Lessons in Anger and Forgiveness

Matthew 5:23-26 (The Message translation)

The Long Road to Grace

23-24“This is how I want you to conduct yourself in these matters. If you enter your place of worship and, about to make an offering, you suddenly remember a grudge a friend has against you, abandon your offering, leave immediately, go to this friend and make things right. Then and only then, come back and work things out with God.

25-26“Or say you’re out on the street and an old enemy accosts you. Don’t lose a minute. Make the first move; make things right with him. After all, if you leave the first move to him, knowing his track record, you’re likely to end up in court, maybe even jail. If that happens, you won’t get out without a stiff fine.

I plan and lead the children’s messages every week in the worship service.  Just like the “adult” sermons, I try to connect these messages to the lectionary scripture for the week. This week was no exception, however it was quite difficult.  As I read the scripture to prepare my heart and mind for what to share with the children, I kept coming back to those four verses you see at the top.

What I decided to do was what I thought, a simple enough message for the children.  I told them that before we could collect the offering for the day, the offering that we give to God, we have to find the people that made us sad or angry and forgive them. We also have to find the people that we made sad or angry and say we are sorry.  Then once we are done, we can come back and put our offering in the plate, explaining that God wants us to find peace first. I gave them a sheet for them to write or draw the end of the following statements:

“I am sorry for_____________________________.”

“I need to forgive __________________________.”

That was simple enough right?  I thought it was, until I got to the steps on Sunday morning to deliver the message and I saw their faces.  Those children and youth look up to me and my heart was heavy because the message that I had prepared to give to them, was not a message that I practiced myself…at least not recently.  I did the lesson as planned, but not without a mirror standing in front of me.

There are many blessings that I have received from God for which I am truly thankful for and yet, lately I have chosen to spend most of my time thinking and feeling on subject of “anger”.  Here I am every week, offering what I think is my best for God, yet in my heart and mind, I keep thinking about what “so and so” did to me, or I am focusing on the words that I heard from “such and such.” Then on the other side of it, I feel guilty about what I said to that person over there, or what I did to this person over here.  Who do I need to apologize to?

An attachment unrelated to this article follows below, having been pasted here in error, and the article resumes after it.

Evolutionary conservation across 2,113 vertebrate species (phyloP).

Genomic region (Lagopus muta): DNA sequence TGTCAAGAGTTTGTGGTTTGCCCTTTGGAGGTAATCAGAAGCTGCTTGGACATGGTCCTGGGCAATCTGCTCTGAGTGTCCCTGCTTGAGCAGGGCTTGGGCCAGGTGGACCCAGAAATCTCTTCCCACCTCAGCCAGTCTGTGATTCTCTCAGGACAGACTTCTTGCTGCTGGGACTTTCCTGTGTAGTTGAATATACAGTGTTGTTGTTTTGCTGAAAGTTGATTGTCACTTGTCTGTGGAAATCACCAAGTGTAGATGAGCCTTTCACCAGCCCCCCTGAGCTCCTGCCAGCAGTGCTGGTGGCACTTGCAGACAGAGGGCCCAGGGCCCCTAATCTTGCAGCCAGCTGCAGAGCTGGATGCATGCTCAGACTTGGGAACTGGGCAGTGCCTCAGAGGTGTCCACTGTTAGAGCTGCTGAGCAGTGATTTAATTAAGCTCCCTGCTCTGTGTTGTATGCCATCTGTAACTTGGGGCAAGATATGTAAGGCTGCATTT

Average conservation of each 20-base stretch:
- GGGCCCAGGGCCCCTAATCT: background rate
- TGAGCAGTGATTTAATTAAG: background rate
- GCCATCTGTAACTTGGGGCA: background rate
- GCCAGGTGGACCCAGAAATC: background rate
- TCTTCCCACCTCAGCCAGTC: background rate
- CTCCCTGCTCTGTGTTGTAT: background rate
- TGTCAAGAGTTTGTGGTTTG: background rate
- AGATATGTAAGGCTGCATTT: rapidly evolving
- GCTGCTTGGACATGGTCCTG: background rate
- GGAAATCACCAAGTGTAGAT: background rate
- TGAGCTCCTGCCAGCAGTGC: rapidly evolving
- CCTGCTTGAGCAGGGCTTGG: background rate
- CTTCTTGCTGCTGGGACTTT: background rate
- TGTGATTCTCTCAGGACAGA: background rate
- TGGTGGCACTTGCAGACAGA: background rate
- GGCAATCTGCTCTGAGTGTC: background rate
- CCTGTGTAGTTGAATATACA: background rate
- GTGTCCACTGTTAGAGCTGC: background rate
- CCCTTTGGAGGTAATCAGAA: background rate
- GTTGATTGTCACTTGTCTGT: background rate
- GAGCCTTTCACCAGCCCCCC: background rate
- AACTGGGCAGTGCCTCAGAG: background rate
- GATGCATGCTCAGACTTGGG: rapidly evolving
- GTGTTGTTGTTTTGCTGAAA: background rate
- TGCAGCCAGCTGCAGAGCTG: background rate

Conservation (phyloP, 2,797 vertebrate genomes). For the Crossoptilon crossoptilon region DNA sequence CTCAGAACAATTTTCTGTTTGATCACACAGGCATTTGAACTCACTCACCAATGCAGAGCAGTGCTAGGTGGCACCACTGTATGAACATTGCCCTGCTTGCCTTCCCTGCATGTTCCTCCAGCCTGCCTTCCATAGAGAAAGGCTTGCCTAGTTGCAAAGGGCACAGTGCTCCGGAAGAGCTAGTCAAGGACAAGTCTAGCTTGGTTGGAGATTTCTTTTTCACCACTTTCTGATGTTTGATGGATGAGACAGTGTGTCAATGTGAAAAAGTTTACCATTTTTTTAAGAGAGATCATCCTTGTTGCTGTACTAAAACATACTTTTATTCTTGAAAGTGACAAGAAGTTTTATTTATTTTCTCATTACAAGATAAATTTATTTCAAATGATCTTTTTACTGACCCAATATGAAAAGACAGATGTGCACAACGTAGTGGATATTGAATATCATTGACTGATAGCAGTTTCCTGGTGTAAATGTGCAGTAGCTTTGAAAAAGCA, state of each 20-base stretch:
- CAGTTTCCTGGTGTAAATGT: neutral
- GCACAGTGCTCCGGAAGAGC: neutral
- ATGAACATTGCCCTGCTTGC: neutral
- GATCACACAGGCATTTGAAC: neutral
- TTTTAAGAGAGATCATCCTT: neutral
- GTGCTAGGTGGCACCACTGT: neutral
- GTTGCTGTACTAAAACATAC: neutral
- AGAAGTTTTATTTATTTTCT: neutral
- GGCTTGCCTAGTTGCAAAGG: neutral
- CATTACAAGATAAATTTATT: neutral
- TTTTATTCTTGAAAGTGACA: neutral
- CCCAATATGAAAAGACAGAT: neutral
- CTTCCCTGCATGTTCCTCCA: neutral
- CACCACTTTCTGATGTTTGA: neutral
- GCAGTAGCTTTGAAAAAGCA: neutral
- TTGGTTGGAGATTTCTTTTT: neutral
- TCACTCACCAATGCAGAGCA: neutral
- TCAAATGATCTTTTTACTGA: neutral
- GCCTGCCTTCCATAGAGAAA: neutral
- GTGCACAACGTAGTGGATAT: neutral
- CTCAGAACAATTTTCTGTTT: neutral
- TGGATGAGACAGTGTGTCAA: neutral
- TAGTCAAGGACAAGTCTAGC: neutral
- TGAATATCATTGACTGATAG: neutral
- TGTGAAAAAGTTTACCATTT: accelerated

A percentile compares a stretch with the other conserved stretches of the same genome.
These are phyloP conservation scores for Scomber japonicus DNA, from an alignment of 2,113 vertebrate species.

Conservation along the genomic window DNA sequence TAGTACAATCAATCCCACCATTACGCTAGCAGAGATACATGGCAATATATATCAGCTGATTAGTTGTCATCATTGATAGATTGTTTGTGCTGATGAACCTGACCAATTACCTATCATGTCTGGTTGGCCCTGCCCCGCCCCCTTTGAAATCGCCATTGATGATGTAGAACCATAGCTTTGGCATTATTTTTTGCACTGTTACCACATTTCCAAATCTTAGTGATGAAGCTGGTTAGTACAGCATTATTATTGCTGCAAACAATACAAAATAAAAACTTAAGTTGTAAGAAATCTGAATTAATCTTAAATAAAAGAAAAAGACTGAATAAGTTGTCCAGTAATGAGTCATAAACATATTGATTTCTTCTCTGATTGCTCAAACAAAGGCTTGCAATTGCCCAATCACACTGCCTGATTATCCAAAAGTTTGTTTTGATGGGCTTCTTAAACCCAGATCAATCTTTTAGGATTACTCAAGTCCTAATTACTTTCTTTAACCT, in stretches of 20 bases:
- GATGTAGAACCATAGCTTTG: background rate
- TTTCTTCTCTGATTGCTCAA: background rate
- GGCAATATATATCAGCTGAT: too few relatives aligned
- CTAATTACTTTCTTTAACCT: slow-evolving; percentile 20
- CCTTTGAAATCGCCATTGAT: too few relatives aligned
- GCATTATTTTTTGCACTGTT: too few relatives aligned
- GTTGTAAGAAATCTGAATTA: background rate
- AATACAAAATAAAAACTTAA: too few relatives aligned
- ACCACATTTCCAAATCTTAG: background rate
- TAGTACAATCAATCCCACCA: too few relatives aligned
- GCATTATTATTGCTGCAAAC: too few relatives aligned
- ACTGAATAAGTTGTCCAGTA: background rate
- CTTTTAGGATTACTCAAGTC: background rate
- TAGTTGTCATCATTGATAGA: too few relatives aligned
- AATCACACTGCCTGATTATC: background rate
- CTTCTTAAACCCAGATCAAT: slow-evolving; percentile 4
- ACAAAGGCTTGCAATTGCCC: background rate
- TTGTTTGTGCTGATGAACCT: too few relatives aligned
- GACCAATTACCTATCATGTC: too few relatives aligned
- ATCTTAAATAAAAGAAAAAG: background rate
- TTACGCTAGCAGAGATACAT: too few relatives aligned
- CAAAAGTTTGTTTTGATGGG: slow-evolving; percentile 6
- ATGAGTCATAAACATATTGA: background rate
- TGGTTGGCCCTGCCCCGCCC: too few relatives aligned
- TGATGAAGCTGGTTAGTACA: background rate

But that wasn’t the only sermon I heard this week.  I just finished reading the book Mistaken Identity:  Two Families, One Survivor, Unwavering Hope by the Van Ryn and Cerak families.  If you recall in 2006, a Taylor University van was hit by an out of control semi-truck and crashed.  Everyone died in the accident except one person – who was identified as Laura Van Ryn.  For five weeks, she was cared for by her family as she laid comatose; while in another part of the country, the family of Whitney Cerak mourned the loss of their precious daughter.   There was a mistake in the identification and it was Whitney who was in a coma and Laura who was the one that died. I read the entire book and watched and read countless of interviews with the families, not once did the feeling of anger enter their minds and hearts.  Not once.  There was only love and grace.

I have to be honest with this process and share the fact that anger has entered my heart and mind many times recently.  In fact, there were times that it took over my life.  As a human, that is going to happen, but Jesus Christ spoke to me in His sermon and said, make it right….let go….heal, and until you do, don’t bring your offering to the Lord.

I took one of those sheets that I gave to the children.  I am working on letting go and finding peace in the midst of the anger.  I know I need to find some grace as well. It’s going to be a long road if I don’t begin to heal what’s inside my heart.   There are days when the road ahead seems so long and we are not sure if we can make the journey that leads to grace.  Then I think about the road that Jesus Christ took.  Nobody has a road to grace as long or as treacherous as Jesus Christ did.  Yet Jesus hung on that cross and said, “Forgive them.”   If Jesus can do that, if the Van Ryn and Cerak families can let love and grace take over the anger and pain, then why can’t I.  After all, God is waiting for me to offer my best and it’s time I start doing that.

Thank you children, for teaching me the lesson for today.

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2 Responses to Lessons in Anger and Forgiveness

  1. I’m always amazed at how often God involves children in teaching us life lessons. Thanks for being brave enough to share and challenging us to search our hearts. Peace, my friend!

  2. In my experience, anger can be tremendously freeing and empowering…in small doses. The problem is few of us are really qualified to set limits on our own anger. This process you’re sharing will be beneficial to many of us. Thank you!

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